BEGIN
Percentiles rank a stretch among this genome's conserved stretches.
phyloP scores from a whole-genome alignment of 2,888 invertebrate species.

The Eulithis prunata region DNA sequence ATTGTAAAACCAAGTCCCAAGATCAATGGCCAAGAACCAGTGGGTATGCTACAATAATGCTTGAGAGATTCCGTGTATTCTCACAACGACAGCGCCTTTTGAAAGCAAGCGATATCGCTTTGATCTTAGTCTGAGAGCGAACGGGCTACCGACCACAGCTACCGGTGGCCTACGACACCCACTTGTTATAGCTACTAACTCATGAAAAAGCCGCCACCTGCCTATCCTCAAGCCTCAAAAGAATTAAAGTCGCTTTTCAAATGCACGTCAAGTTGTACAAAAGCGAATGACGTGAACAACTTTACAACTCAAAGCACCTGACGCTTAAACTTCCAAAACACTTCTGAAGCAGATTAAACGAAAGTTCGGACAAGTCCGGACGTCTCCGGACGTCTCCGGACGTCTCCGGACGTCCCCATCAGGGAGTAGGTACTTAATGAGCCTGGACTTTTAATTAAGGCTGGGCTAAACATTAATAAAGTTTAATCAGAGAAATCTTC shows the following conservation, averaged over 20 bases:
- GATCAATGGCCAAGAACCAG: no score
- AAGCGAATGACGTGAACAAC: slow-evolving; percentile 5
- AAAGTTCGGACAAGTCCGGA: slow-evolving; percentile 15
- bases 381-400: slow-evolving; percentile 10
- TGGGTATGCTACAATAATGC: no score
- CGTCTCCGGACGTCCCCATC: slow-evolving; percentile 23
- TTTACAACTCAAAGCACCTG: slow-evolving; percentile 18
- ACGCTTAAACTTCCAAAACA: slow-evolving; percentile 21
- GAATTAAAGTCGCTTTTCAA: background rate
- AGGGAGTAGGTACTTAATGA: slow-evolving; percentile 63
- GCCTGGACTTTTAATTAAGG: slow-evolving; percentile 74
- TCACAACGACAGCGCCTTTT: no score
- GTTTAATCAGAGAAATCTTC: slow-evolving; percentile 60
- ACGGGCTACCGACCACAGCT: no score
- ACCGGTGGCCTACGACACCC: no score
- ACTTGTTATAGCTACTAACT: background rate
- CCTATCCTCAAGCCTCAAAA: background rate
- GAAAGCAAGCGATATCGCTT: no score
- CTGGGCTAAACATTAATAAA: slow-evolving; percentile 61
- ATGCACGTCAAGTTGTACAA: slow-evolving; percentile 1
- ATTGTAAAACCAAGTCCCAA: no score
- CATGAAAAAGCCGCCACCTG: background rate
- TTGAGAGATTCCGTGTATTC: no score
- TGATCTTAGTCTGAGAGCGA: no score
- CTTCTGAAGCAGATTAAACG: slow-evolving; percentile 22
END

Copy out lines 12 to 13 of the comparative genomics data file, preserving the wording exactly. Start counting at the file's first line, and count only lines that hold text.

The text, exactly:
- GAATTAAAGTCGCTTTTCAA: background rate
- AGGGAGTAGGTACTTAATGA: slow-evolving; percentile 63